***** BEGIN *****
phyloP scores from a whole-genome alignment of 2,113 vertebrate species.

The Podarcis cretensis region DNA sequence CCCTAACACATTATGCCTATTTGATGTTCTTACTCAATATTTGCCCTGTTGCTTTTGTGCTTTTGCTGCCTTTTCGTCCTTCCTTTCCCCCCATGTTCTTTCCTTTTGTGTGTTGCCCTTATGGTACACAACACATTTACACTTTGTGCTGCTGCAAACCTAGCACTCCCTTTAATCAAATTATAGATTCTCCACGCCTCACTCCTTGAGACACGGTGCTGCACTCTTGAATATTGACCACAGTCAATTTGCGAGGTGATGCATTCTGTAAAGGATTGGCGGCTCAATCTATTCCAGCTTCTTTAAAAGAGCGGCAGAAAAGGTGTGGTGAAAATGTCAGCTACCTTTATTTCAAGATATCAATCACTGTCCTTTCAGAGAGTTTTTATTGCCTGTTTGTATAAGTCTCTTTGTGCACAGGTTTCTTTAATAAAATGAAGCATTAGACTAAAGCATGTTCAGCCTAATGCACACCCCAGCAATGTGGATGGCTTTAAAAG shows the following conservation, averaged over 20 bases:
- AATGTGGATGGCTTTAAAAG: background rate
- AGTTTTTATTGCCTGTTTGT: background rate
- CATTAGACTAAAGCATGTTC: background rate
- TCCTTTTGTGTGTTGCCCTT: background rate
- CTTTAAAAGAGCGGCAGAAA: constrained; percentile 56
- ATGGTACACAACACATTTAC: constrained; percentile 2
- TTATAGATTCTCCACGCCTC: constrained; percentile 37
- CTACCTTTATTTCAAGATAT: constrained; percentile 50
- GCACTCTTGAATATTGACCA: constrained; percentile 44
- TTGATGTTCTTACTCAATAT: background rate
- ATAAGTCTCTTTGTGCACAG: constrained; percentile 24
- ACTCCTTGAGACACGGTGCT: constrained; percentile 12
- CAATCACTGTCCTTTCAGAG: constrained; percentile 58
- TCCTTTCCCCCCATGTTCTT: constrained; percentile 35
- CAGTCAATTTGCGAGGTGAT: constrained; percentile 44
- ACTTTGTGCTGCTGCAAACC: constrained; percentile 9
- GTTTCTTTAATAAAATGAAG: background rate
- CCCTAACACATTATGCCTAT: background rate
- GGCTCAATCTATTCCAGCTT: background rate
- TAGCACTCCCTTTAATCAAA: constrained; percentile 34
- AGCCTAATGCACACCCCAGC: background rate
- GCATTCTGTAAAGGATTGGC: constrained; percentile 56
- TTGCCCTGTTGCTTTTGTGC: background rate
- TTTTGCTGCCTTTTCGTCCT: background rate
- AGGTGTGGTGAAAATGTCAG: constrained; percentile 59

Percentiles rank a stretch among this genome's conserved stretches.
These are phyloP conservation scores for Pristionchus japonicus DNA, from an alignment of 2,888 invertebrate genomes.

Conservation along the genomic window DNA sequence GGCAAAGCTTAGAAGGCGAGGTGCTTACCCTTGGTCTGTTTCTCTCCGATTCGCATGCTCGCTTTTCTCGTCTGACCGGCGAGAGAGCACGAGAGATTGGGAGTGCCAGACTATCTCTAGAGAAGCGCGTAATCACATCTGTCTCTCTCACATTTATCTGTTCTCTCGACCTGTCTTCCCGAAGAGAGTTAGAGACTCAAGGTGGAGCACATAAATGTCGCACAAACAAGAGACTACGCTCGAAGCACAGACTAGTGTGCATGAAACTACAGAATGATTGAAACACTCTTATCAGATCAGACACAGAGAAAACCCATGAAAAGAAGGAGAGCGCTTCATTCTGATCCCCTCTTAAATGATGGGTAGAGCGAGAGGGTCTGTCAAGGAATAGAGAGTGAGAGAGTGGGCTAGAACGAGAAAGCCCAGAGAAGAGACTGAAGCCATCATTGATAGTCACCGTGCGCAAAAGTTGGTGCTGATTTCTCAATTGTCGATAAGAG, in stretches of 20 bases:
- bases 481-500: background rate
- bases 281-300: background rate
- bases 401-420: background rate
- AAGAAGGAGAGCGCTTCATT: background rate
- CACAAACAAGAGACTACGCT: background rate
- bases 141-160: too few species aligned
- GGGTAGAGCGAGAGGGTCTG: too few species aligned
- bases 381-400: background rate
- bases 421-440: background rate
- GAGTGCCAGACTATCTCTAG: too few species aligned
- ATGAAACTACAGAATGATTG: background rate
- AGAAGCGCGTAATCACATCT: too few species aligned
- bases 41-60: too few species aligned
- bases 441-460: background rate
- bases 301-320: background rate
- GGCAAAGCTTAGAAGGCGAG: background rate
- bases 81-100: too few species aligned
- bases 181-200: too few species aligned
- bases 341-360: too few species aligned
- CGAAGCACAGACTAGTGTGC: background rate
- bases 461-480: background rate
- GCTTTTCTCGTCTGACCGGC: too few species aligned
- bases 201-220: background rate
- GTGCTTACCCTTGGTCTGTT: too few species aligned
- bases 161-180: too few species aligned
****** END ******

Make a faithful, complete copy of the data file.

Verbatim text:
phyloP scores from a whole-genome alignment of 2,113 vertebrate species.

The Podarcis cretensis region DNA sequence CCCTAACACATTATGCCTATTTGATGTTCTTACTCAATATTTGCCCTGTTGCTTTTGTGCTTTTGCTGCCTTTTCGTCCTTCCTTTCCCCCCATGTTCTTTCCTTTTGTGTGTTGCCCTTATGGTACACAACACATTTACACTTTGTGCTGCTGCAAACCTAGCACTCCCTTTAATCAAATTATAGATTCTCCACGCCTCACTCCTTGAGACACGGTGCTGCACTCTTGAATATTGACCACAGTCAATTTGCGAGGTGATGCATTCTGTAAAGGATTGGCGGCTCAATCTATTCCAGCTTCTTTAAAAGAGCGGCAGAAAAGGTGTGGTGAAAATGTCAGCTACCTTTATTTCAAGATATCAATCACTGTCCTTTCAGAGAGTTTTTATTGCCTGTTTGTATAAGTCTCTTTGTGCACAGGTTTCTTTAATAAAATGAAGCATTAGACTAAAGCATGTTCAGCCTAATGCACACCCCAGCAATGTGGATGGCTTTAAAAG shows the following conservation, averaged over 20 bases:
- AATGTGGATGGCTTTAAAAG: background rate
- AGTTTTTATTGCCTGTTTGT: background rate
- CATTAGACTAAAGCATGTTC: background rate
- TCCTTTTGTGTGTTGCCCTT: background rate
- CTTTAAAAGAGCGGCAGAAA: constrained; percentile 56
- ATGGTACACAACACATTTAC: constrained; percentile 2
- TTATAGATTCTCCACGCCTC: constrained; percentile 37
- CTACCTTTATTTCAAGATAT: constrained; percentile 50
- GCACTCTTGAATATTGACCA: constrained; percentile 44
- TTGATGTTCTTACTCAATAT: background rate
- ATAAGTCTCTTTGTGCACAG: constrained; percentile 24
- ACTCCTTGAGACACGGTGCT: constrained; percentile 12
- CAATCACTGTCCTTTCAGAG: constrained; percentile 58
- TCCTTTCCCCCCATGTTCTT: constrained; percentile 35
- CAGTCAATTTGCGAGGTGAT: constrained; percentile 44
- ACTTTGTGCTGCTGCAAACC: constrained; percentile 9
- GTTTCTTTAATAAAATGAAG: background rate
- CCCTAACACATTATGCCTAT: background rate
- GGCTCAATCTATTCCAGCTT: background rate
- TAGCACTCCCTTTAATCAAA: constrained; percentile 34
- AGCCTAATGCACACCCCAGC: background rate
- GCATTCTGTAAAGGATTGGC: constrained; percentile 56
- TTGCCCTGTTGCTTTTGTGC: background rate
- TTTTGCTGCCTTTTCGTCCT: background rate
- AGGTGTGGTGAAAATGTCAG: constrained; percentile 59

Percentiles rank a stretch among this genome's conserved stretches.
These are phyloP conservation scores for Pristionchus japonicus DNA, from an alignment of 2,888 invertebrate genomes.

Conservation along the genomic window DNA sequence GGCAAAGCTTAGAAGGCGAGGTGCTTACCCTTGGTCTGTTTCTCTCCGATTCGCATGCTCGCTTTTCTCGTCTGACCGGCGAGAGAGCACGAGAGATTGGGAGTGCCAGACTATCTCTAGAGAAGCGCGTAATCACATCTGTCTCTCTCACATTTATCTGTTCTCTCGACCTGTCTTCCCGAAGAGAGTTAGAGACTCAAGGTGGAGCACATAAATGTCGCACAAACAAGAGACTACGCTCGAAGCACAGACTAGTGTGCATGAAACTACAGAATGATTGAAACACTCTTATCAGATCAGACACAGAGAAAACCCATGAAAAGAAGGAGAGCGCTTCATTCTGATCCCCTCTTAAATGATGGGTAGAGCGAGAGGGTCTGTCAAGGAATAGAGAGTGAGAGAGTGGGCTAGAACGAGAAAGCCCAGAGAAGAGACTGAAGCCATCATTGATAGTCACCGTGCGCAAAAGTTGGTGCTGATTTCTCAATTGTCGATAAGAG, in stretches of 20 bases:
- bases 481-500: background rate
- bases 281-300: background rate
- bases 401-420: background rate
- AAGAAGGAGAGCGCTTCATT: background rate
- CACAAACAAGAGACTACGCT: background rate
- bases 141-160: too few species aligned
- GGGTAGAGCGAGAGGGTCTG: too few species aligned
- bases 381-400: background rate
- bases 421-440: background rate
- GAGTGCCAGACTATCTCTAG: too few species aligned
- ATGAAACTACAGAATGATTG: background rate
- AGAAGCGCGTAATCACATCT: too few species aligned
- bases 41-60: too few species aligned
- bases 441-460: background rate
- bases 301-320: background rate
- GGCAAAGCTTAGAAGGCGAG: background rate
- bases 81-100: too few species aligned
- bases 181-200: too few species aligned
- bases 341-360: too few species aligned
- CGAAGCACAGACTAGTGTGC: background rate
- bases 461-480: background rate
- GCTTTTCTCGTCTGACCGGC: too few species aligned
- bases 201-220: background rate
- GTGCTTACCCTTGGTCTGTT: too few species aligned
- bases 161-180: too few species aligned